This is Helen Dunmore’s first novel and although some of her later novels have been more widely read and more obvious commercial bestsellers, this one is an outstanding piece of writing that will truly stand the test of time. During World War I, D.H. Lawrence and his wife moved to Cornwall where they became the subject of intense suspicion from the locals and this forms the inspiration for the novel centering on Clare, a young girl who comes under the influence of the Lawrences. Dunmore is superb at evoking characters from the past and yet making you feel relaxed in their company and the situations these characters are found in are captured perfectly as well.
November 2012 Guest Editor Kate Mosse on Wuthering Heights... Powerful and elegiac, a novel of drama, passion and compelling characterisation. Most exceptional of all, though, the brilliance of Bronte’s descriptions of landscape and light on the Yorkshire Moors has had a major influence on my writing about southwest France. One of Clare Balding's favourite books. Chosen by the public through a survey to coincide with the 10th birthday celebrations of World Book Day 2007, this title is one of ‘the ten books the nation can’t live without’. Have you read them all? Below are links to each title and position on the list. 1. Pride and Prejudice Jane Austen 2. The Lord of the Rings JRR Tolkien 3. Jane Eyre Charlotte Brontë 4. Harry Potter JK Rowling 5. To Kill a Mockingbird Harper Lee 6. The Bible 7. Wuthering Heights Emily Brontë 8. Nineteen Eighty-Four George Orwell 9. His Dark Materials Philip Pullman10. Great Expectations Charles Dickens Visit our '50 Classics Everyone Should Read' collection to discover more classic titles.
Winter? Bleak. Frosty wind, earth as iron, water as stone, so the old song goes. The shortest days, the longest nights. The trees are bare and shivering. The summer's leaves? Dead litter. The world shrinks; the sap sinks. But winter makes things visible. And if there's ice, there'll be fire. In Ali Smith's Winter, lifeforce matches up to the toughest of the seasons.
Longlisted for the Booker Prize 2020 This life is like being in an ocean. Some people keep swimming towards the bottom. Some people touch the bottom with one foot, or even both, and then push themselves off it to get back up to the top, where you can breathe. Others get to the bottom and decide they want to stay there. I don't want to get to the bottom because I'm already drowning. This is a story of a London you won't find in any guidebooks. This is a story about what it's like to exist in the moment, about boys too eager to become men, growing up in the hidden war zones of big cities - and the girls trying to make it their own way. This is a story of reputations made and lost, of violence and vengeance - and never counting the cost. This is a story of concrete towers and blank eyed windows, of endless nights in police stations and prison cells, of brotherhood and betrayal. This is about the boredom, the rush, the despair, the fear and the hope. This is about what's left behind.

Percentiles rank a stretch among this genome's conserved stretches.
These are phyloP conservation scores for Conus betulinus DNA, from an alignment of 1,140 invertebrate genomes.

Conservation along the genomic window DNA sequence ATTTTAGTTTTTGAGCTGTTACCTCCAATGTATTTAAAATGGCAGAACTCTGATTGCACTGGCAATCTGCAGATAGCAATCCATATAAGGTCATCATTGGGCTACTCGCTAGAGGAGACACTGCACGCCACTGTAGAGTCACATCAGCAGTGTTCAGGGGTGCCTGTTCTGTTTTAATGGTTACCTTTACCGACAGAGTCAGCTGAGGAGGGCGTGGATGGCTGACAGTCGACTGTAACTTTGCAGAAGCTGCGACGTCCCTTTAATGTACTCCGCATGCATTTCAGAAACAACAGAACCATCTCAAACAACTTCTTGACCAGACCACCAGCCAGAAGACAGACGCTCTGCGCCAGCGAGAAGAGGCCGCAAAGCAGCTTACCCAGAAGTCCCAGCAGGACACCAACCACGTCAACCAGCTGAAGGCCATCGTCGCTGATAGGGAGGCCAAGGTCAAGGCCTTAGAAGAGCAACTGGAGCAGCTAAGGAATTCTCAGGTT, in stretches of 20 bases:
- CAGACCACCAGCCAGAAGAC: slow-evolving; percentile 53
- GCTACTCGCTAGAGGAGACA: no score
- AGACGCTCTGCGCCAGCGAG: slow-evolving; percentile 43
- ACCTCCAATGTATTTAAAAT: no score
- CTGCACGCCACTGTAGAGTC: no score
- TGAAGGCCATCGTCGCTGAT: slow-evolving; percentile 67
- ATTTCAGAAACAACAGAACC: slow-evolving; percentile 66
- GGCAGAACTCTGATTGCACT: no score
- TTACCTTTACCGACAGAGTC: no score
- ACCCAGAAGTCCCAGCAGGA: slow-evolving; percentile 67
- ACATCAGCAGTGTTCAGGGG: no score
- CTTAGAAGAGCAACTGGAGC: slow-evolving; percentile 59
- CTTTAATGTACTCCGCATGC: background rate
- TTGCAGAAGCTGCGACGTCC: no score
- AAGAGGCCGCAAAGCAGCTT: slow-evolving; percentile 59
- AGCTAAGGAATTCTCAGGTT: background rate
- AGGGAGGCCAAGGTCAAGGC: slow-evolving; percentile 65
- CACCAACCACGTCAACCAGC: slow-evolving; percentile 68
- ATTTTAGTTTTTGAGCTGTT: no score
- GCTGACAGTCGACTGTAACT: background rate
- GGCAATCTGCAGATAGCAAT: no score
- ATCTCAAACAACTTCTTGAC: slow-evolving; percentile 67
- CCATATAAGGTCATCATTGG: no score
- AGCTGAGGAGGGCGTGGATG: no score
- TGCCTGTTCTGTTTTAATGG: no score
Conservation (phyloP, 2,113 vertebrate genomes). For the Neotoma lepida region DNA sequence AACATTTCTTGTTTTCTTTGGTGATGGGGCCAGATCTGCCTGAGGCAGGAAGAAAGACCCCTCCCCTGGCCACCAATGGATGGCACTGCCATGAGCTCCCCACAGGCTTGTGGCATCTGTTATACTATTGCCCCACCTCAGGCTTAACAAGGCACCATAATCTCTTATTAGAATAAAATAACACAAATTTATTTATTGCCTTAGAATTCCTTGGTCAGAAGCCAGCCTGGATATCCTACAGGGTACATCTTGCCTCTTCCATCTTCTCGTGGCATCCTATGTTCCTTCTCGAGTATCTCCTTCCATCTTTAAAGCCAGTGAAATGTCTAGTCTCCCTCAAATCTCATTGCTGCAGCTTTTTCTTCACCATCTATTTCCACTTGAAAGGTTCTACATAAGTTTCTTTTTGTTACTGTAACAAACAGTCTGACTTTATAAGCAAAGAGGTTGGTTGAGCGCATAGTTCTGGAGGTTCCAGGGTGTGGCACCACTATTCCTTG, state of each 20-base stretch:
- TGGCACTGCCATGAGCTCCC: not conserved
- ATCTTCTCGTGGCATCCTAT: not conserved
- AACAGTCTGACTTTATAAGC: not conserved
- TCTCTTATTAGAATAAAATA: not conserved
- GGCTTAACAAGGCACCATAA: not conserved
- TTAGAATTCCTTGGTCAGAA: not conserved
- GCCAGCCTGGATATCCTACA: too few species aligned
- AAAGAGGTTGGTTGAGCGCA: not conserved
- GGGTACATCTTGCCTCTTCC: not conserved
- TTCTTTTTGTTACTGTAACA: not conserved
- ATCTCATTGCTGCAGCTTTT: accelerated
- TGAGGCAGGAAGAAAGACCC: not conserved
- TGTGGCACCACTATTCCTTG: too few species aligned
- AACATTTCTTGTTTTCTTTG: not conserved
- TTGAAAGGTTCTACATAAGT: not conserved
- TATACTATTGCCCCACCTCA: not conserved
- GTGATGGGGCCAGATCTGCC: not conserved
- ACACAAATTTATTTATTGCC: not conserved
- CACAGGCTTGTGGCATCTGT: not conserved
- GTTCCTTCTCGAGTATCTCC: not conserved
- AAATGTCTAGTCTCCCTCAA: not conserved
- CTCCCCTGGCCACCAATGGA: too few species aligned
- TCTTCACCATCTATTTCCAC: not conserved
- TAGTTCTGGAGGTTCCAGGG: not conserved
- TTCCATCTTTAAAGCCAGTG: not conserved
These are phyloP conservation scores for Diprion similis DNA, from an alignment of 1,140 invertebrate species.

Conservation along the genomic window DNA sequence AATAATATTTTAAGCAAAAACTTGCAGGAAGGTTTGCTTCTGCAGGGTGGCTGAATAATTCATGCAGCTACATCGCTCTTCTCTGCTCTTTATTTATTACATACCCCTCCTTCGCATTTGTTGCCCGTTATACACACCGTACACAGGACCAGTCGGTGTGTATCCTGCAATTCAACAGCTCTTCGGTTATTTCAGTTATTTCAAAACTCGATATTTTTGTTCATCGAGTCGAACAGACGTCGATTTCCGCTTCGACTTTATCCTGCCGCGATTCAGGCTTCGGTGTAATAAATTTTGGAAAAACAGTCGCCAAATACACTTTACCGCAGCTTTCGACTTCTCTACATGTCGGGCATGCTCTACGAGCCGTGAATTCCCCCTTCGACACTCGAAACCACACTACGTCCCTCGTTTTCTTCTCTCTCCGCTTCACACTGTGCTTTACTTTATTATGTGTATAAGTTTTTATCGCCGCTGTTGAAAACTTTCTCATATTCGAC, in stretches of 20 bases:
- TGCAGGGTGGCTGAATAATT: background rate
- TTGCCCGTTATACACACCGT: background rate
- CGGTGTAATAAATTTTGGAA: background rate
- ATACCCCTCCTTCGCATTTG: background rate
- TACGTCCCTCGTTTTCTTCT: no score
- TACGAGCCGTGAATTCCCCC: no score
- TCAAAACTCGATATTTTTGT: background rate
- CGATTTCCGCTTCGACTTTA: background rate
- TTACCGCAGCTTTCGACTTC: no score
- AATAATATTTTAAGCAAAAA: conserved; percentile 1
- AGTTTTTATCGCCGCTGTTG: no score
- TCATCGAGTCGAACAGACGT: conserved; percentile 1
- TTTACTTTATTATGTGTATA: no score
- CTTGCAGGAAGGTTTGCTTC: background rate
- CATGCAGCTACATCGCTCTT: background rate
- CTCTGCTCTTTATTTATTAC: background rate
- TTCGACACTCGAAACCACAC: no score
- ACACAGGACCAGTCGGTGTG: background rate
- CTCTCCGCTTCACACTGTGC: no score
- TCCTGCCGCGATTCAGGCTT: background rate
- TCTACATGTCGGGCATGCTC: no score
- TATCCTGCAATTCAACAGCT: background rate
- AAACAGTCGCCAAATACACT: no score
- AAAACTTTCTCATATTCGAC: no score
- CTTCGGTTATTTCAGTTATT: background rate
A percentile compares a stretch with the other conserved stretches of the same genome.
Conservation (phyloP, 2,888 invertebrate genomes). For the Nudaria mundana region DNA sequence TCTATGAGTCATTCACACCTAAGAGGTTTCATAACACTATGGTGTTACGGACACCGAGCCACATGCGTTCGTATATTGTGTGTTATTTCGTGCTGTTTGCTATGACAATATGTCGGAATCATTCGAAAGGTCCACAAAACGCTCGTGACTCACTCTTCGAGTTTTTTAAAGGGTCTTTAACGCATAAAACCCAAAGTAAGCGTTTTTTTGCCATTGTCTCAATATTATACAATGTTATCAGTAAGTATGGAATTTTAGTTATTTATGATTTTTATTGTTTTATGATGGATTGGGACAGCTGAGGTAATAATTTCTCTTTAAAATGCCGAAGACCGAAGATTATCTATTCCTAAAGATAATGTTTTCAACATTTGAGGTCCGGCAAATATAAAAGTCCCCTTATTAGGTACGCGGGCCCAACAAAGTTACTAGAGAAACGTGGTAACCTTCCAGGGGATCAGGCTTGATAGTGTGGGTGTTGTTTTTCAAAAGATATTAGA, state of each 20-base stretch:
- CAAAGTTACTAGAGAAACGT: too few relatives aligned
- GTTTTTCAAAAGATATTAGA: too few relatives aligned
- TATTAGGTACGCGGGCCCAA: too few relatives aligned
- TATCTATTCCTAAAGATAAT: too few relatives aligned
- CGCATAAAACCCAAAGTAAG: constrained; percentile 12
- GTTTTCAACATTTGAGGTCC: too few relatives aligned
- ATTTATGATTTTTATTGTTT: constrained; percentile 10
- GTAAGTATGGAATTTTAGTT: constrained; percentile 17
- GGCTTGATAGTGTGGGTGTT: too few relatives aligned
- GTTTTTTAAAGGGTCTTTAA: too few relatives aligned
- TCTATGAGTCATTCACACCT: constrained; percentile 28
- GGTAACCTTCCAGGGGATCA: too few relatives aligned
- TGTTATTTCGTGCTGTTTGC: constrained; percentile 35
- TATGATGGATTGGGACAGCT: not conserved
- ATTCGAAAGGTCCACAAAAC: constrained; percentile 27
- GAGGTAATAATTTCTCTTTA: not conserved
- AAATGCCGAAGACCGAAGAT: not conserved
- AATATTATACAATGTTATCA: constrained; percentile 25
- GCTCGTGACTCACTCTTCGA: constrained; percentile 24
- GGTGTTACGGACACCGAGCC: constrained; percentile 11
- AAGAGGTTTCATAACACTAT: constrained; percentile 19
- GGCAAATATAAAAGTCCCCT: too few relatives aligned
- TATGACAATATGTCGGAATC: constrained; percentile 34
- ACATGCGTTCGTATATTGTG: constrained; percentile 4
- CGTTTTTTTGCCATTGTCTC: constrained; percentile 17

Crossing genres in style, this just has to be one of my favourite novels of the year. Set in the marshlands of North Carolina, the majority of this story takes place in the 1950’s and 60’s. The prologue begins in 1969 with the body of Chase Andrews being found in the marsh. The first paragraph of the prologue introduces surprising beauty, the marsh simply sings, it settled into my mind and became a part of me. The central character is Kya, we meet her as a child, and the truth of her life is immediately apparent. As the novel moves backwards and forwards in time, Kya emerges as the Marsh Girl, and suspicion begins to hound her after the body is found. Author Delia Owens is a wildlife scientist who has worked in Africa and written non-fiction, this is her debut novel. Descriptions entered my mind in wafting movement, I fell in love with the marsh and the girl who lived there. Where the Crawdads Sing is truly touching, almost hauntingly beautiful, and opens a doorway to a different world. It has been chosen as a LoveReading Star Book and a Liz Robinson Pick of the Month.